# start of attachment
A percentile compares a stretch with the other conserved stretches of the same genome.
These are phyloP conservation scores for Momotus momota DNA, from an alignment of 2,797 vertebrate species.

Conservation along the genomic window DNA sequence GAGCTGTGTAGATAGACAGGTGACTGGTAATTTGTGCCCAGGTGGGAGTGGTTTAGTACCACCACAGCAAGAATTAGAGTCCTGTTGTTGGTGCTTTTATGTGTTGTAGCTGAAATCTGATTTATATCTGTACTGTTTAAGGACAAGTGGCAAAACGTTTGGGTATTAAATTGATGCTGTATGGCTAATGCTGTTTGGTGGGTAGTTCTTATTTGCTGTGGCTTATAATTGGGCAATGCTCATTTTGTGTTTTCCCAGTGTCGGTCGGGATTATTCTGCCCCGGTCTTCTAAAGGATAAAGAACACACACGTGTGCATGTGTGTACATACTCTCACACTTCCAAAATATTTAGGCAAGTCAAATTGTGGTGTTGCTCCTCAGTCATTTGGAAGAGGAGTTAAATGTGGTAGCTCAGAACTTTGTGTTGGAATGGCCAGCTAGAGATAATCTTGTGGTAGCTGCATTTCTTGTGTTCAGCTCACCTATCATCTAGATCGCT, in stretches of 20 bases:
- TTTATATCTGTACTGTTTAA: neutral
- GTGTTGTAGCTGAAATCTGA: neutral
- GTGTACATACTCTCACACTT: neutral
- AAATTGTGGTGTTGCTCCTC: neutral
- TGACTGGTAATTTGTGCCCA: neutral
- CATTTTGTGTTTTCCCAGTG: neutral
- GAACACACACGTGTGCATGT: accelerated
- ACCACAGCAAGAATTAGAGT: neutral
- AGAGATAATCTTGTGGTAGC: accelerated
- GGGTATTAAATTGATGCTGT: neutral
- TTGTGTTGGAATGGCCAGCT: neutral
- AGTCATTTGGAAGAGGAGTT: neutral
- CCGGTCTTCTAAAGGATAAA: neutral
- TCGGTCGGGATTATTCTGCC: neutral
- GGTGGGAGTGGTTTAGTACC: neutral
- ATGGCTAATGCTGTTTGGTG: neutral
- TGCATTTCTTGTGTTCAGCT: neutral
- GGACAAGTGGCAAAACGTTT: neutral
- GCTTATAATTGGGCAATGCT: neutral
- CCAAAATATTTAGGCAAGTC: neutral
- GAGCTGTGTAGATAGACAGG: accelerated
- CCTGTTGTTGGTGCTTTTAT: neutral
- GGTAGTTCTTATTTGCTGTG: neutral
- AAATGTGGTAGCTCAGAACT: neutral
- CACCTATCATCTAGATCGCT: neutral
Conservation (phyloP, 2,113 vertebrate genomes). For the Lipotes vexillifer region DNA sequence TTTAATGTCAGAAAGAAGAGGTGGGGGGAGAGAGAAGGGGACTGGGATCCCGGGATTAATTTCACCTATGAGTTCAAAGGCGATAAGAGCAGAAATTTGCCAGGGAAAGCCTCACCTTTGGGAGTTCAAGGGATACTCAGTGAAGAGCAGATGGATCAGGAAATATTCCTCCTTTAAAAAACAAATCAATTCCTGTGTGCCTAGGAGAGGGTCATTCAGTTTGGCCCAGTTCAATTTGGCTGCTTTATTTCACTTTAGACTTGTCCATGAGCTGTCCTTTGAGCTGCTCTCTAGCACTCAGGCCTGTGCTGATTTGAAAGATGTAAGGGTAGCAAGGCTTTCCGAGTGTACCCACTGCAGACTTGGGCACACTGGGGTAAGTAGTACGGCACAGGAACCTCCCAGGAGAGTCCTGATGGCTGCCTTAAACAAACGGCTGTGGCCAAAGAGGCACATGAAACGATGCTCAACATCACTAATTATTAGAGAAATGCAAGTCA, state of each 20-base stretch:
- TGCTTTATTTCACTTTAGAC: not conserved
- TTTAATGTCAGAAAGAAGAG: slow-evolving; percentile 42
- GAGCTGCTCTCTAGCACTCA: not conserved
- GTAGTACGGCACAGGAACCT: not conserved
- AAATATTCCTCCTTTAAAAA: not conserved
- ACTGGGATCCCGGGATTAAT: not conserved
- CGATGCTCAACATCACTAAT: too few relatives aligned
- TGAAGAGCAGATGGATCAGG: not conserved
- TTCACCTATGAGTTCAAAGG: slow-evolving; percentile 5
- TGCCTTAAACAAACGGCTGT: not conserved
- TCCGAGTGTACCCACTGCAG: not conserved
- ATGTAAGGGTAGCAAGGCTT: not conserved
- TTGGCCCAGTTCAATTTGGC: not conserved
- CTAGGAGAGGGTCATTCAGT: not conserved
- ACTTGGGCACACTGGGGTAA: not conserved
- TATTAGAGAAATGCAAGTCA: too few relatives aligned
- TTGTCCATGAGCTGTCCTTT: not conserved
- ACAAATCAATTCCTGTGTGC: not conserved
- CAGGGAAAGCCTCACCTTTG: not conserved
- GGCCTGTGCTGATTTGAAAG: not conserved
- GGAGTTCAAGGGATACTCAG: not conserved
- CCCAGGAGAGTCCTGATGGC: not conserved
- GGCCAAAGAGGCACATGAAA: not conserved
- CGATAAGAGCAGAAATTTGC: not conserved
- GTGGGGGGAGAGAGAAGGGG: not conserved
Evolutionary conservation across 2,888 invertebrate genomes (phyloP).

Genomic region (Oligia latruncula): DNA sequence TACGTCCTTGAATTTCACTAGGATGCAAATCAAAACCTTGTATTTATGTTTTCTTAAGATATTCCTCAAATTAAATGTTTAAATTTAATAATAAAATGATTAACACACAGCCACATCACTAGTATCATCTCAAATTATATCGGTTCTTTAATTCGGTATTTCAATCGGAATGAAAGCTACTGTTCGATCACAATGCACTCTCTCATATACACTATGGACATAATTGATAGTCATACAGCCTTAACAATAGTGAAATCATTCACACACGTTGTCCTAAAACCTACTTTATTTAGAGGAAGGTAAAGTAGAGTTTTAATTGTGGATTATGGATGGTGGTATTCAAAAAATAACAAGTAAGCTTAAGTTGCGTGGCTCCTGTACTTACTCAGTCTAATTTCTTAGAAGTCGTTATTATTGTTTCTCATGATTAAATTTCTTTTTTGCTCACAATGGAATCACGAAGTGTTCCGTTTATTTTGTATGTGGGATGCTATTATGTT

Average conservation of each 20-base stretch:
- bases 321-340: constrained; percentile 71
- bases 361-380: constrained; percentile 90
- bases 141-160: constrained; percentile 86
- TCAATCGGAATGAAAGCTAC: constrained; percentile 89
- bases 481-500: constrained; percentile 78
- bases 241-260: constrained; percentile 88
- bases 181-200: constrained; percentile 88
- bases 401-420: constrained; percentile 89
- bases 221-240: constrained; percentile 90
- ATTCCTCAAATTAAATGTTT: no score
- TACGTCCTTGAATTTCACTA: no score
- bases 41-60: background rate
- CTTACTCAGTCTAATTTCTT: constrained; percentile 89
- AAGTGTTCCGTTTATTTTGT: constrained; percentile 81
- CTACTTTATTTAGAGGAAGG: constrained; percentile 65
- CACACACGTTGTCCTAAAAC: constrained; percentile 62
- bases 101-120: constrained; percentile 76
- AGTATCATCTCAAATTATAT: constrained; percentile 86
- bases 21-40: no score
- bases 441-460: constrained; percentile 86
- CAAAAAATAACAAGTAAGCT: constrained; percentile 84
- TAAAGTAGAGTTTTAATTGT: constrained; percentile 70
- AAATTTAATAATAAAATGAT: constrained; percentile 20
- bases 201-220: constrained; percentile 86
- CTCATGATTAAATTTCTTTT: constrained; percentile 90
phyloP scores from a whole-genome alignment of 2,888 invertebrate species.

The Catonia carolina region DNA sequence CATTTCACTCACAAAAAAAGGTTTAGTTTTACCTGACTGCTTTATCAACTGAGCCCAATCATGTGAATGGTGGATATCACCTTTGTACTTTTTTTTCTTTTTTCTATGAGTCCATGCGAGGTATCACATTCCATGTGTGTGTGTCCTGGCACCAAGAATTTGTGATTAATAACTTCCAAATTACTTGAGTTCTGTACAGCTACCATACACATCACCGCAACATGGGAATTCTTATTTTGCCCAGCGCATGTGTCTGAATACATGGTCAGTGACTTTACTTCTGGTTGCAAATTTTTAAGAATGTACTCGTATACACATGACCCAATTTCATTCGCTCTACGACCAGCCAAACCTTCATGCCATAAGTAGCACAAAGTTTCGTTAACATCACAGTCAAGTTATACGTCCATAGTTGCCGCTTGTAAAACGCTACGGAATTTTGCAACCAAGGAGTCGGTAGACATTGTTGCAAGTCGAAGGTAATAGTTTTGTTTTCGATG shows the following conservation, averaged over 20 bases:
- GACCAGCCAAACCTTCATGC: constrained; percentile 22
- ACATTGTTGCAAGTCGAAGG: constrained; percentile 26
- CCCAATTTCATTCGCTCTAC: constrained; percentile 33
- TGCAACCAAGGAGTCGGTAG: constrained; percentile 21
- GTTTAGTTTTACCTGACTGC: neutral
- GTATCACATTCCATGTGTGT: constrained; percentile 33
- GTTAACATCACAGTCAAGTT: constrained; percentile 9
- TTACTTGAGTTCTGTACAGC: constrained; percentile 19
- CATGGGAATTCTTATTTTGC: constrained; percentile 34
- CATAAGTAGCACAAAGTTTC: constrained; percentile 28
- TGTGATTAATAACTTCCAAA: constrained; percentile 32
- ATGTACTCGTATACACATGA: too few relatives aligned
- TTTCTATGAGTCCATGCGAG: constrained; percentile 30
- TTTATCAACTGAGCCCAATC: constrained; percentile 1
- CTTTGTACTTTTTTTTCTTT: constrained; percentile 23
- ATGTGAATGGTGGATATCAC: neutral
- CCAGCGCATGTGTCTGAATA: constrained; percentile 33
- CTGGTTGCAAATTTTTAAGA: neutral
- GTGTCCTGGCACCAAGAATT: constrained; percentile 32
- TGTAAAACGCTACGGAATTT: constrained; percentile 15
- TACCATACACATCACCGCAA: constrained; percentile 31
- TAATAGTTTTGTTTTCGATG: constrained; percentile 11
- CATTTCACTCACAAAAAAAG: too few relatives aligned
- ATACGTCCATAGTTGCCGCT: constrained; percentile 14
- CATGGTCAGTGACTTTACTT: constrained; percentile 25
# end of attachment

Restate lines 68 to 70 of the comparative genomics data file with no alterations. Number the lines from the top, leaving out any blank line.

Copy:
- TACGTCCTTGAATTTCACTA: no score
- bases 41-60: background rate
- CTTACTCAGTCTAATTTCTT: constrained; percentile 89